U.S. 90 remains a somewhat lonely road from its partition with Mississippi 607 in western Hancock County. Continuing from there through the Pearlington area, a series of truss, lift, and pony truss bridges carry the two-lane highway through bayou country. Once U.S. 90 nears the Rigolets, a waterway that joins Lake Pontchartrain to the west with Lake Borgne to the east, another bridge project is well underway. Crossing the Rigolets is the narrow two-lane Fort Pike Bridge, a truss with a swing span first opened to traffic in 1930.

The stretch of U.S. 90 suffered damaged due to Katrina’s storm surge, however the bridge suffered limited damage structurally (but major damage to its electrical system). LADOTD’s replacement project of the aging span was already underway when Hurricane Katrina made landfall. However contractors working on the span were pulled away from the project for emergency repairs to the Interstate 10 bridges over Escambia Bay after Hurricane Ivan.

Looking east at the original Fort Pike Bridge and its future replacement at the Rigolets in eastern Orleans Parish.

A three-year construction project is underway to build a 5,500-long span with a 70 foot clearance. No longer will motorists experience anxiety when crossing the waterway on 10 feet lanes as the new bridge will carry two 12 foot lanes with 12 foot shoulders. Work began on the $50.6-million project November 2004 with an expected completion by June 2008.

Another of the three crossings between Orleans and St. Tammany Parish is that of the twin bridges of Interstate 10 over Lake Pontchartrain. These, like those of Interstate 10′s crossing of Escambia Bay in Florida, suffered the same fate of the U.S. 90 bridges in Mississippi with storm surges higher than the bridge itself toppling the concrete decks into the lake waters below. For a short time period, there was no Interstate 10 crossing between New Orleans and Slidell, with the narrow U.S. 11 bridge carrying the entire load. However an interim solution arose that salvaged submerged bridge deck components in conjunction with temporary metal-deck trusses.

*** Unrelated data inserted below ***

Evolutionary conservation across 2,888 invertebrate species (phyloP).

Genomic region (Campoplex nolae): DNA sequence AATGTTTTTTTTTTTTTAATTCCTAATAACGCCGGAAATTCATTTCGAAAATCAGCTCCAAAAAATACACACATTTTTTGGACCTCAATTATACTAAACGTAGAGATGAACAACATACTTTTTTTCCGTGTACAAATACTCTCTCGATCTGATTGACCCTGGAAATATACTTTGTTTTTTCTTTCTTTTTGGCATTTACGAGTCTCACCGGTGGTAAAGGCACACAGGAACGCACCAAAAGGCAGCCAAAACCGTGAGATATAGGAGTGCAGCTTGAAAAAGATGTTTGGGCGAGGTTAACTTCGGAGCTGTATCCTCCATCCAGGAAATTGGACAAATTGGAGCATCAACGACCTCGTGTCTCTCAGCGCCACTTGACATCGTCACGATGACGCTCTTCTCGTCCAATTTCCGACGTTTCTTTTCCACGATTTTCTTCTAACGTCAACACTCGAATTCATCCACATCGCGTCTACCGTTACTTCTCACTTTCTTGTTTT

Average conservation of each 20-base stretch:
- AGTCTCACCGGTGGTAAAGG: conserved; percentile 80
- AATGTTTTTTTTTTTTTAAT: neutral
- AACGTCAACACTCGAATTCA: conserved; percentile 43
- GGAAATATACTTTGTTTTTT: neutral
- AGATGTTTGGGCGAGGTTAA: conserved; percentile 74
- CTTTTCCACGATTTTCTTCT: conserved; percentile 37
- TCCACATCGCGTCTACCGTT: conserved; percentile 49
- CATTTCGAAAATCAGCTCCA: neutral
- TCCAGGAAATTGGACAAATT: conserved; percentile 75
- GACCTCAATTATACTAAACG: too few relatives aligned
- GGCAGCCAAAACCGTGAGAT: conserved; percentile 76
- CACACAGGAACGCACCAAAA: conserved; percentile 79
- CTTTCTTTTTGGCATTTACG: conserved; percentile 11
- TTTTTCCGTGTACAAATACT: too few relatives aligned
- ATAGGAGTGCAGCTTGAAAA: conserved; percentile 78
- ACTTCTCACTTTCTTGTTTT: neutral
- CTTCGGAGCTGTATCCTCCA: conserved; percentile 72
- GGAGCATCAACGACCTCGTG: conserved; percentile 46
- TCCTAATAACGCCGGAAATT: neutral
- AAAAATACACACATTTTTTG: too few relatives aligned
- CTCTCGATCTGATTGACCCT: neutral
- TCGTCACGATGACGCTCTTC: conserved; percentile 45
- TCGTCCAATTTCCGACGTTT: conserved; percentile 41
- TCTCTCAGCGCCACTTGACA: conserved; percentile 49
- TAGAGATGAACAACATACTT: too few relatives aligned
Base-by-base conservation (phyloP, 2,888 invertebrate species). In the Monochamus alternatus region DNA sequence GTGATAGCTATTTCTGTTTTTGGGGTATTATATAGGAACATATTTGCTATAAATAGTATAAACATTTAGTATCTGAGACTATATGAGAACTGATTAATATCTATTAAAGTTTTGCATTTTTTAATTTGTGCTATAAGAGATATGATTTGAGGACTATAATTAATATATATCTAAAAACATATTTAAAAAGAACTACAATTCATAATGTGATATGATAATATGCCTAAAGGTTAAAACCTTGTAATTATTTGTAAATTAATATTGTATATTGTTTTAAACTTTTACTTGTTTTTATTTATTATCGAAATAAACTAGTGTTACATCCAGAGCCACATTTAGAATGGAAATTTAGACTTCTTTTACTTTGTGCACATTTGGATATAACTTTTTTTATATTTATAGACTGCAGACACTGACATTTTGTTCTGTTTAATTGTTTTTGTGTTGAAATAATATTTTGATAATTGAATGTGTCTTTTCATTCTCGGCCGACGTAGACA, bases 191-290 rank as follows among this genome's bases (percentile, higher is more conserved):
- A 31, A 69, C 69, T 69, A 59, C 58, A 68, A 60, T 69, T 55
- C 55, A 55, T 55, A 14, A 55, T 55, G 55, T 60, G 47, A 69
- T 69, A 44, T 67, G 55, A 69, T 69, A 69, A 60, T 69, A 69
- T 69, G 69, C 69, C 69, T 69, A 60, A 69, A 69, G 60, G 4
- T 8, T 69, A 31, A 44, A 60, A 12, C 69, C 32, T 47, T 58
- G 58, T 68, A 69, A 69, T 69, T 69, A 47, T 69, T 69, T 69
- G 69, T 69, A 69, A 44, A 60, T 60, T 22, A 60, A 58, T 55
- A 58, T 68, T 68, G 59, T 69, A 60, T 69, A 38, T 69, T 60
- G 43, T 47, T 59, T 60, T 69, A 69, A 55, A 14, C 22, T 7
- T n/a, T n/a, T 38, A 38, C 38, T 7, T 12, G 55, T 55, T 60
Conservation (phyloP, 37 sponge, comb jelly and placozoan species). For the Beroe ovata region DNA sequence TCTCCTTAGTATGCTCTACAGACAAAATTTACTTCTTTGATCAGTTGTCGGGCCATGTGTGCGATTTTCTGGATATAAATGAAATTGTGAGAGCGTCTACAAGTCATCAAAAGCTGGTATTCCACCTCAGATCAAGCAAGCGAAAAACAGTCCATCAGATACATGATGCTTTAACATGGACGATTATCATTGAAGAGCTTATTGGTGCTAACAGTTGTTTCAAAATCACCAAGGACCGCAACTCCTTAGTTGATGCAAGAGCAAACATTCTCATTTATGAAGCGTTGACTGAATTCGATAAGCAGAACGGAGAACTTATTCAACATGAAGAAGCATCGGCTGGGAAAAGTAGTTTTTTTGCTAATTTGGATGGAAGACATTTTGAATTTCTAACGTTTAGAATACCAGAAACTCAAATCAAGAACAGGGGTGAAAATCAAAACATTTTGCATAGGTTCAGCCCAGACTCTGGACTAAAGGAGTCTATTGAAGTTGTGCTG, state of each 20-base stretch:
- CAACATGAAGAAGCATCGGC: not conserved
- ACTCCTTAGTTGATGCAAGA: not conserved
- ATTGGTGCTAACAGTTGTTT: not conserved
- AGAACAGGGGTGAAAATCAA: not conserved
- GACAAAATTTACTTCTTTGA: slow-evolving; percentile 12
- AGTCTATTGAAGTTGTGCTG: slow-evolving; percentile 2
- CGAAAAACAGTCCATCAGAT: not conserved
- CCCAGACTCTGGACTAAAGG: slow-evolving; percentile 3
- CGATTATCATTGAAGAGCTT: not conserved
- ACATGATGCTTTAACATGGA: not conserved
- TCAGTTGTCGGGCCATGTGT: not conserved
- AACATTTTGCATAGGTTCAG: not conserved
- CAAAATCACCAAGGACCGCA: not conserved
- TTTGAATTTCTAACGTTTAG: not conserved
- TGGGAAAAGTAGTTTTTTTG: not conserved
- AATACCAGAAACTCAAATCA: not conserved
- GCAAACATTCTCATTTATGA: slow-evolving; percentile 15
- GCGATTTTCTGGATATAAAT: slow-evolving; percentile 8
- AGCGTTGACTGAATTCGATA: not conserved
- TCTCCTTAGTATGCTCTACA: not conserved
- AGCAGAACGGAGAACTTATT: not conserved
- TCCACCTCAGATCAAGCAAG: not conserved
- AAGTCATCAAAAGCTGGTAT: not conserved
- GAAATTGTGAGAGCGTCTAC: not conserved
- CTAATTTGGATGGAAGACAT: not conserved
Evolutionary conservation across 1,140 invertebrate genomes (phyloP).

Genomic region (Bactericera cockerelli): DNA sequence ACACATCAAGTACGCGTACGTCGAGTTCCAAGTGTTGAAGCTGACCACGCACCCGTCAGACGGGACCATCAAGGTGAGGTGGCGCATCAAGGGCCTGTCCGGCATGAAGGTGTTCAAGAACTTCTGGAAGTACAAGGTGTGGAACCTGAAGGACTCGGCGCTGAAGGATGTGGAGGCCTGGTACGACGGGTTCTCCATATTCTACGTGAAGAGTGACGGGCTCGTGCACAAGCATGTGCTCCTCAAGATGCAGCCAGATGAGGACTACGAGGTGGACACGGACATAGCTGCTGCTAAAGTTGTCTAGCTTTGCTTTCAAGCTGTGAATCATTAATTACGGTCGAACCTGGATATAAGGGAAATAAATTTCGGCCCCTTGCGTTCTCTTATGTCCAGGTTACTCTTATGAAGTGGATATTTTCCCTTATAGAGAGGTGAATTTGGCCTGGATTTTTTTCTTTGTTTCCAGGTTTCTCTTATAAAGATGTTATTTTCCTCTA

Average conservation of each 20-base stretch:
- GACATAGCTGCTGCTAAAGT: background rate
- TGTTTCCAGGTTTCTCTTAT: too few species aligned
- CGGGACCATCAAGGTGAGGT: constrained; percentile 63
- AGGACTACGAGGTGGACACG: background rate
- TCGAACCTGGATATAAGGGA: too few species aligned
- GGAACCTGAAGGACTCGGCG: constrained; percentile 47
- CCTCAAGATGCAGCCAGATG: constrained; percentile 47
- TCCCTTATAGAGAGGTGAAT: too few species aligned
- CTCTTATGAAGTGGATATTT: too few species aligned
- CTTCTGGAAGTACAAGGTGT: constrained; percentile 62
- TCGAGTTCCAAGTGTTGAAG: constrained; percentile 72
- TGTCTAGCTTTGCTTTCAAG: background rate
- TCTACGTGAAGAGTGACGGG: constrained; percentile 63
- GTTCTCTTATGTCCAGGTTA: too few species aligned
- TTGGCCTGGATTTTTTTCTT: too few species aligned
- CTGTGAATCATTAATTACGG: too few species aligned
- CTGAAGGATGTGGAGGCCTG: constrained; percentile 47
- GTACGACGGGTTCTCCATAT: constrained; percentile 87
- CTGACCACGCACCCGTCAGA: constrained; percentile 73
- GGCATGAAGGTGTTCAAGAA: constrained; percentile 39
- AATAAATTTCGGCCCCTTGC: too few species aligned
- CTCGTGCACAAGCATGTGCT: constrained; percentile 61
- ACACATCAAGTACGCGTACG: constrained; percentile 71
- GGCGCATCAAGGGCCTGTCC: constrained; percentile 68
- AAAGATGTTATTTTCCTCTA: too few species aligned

Currently Interstate 10 traffic still utilizes a combination of the original bridges and those temporary metal trusses, similar to what travelers endured for several years at Pensacola. Construction is well underway however on the eventual replacement of the original four lane crossing with a much higher set of three lane bridges along the eastbound side. Costing $800-million, the twin-span replacement project will result in bridges ranging between 15 and 28 feet higher than the original bridges. Opening of the future westbound bridge is expected by late 2009. That span will carry four lanes of travel as crews work on the two-year completion of the new eastbound bridge.

Spanning Interstate 10 along U.S. 11 at Irish Bayou. Work on the Interstate 10 replacement spans is still in the early stages.

Four overall lanes of traffic are still accommodated along the 1965-built bridges. When the westbound bridge opens in 2009, demolition will begin on the original spans.


In related news, crews put the finishing touches on the new westbound bridge carrying Interstate 10 across Escambia Bay this week (December 12, 2007). Work was planned for completion by Christmas, but now cross country travelers and commuters alike will reap the benefits of the three-year $245-million construction job done in the wake of Hurricane Ivan. The new spans travel 25 feet higher than original shoulder less two-lane bridges. Drivers may now safely span Escambia Bay along three overall lanes per direction that includes shoulders on both the inside and outside lanes.

A look at the Escambia Bay Bridge project just four days prior to the opening of the new westbound bridge. Portions of the original bridge are being used to create an artificial reef in the offshore waters of the Gulf of Mexico.

As it stands now, the bridge carries six overall lanes across the bay. Eastbound traffic reduces to two lanes once reaching land in Santa Rosa County. The third westbound lane becomes exit-only for the U.S. 90 (Exit 17) folded-diamond interchange. It is expected that Interstate 10 will be widened to six-lanes overall between Exit 17 and Exit 13 (Florida 291 / Davis Highway) in the near future.

Sources:

Reconstruction Of The Bay St. Louis Bridge - MDOT

Top Louisiana Construction Projects (2005),McGraw-Hill Construction.

“Gov reopens I-10 bridge.” Pensacola News Journal, December 12, 2007.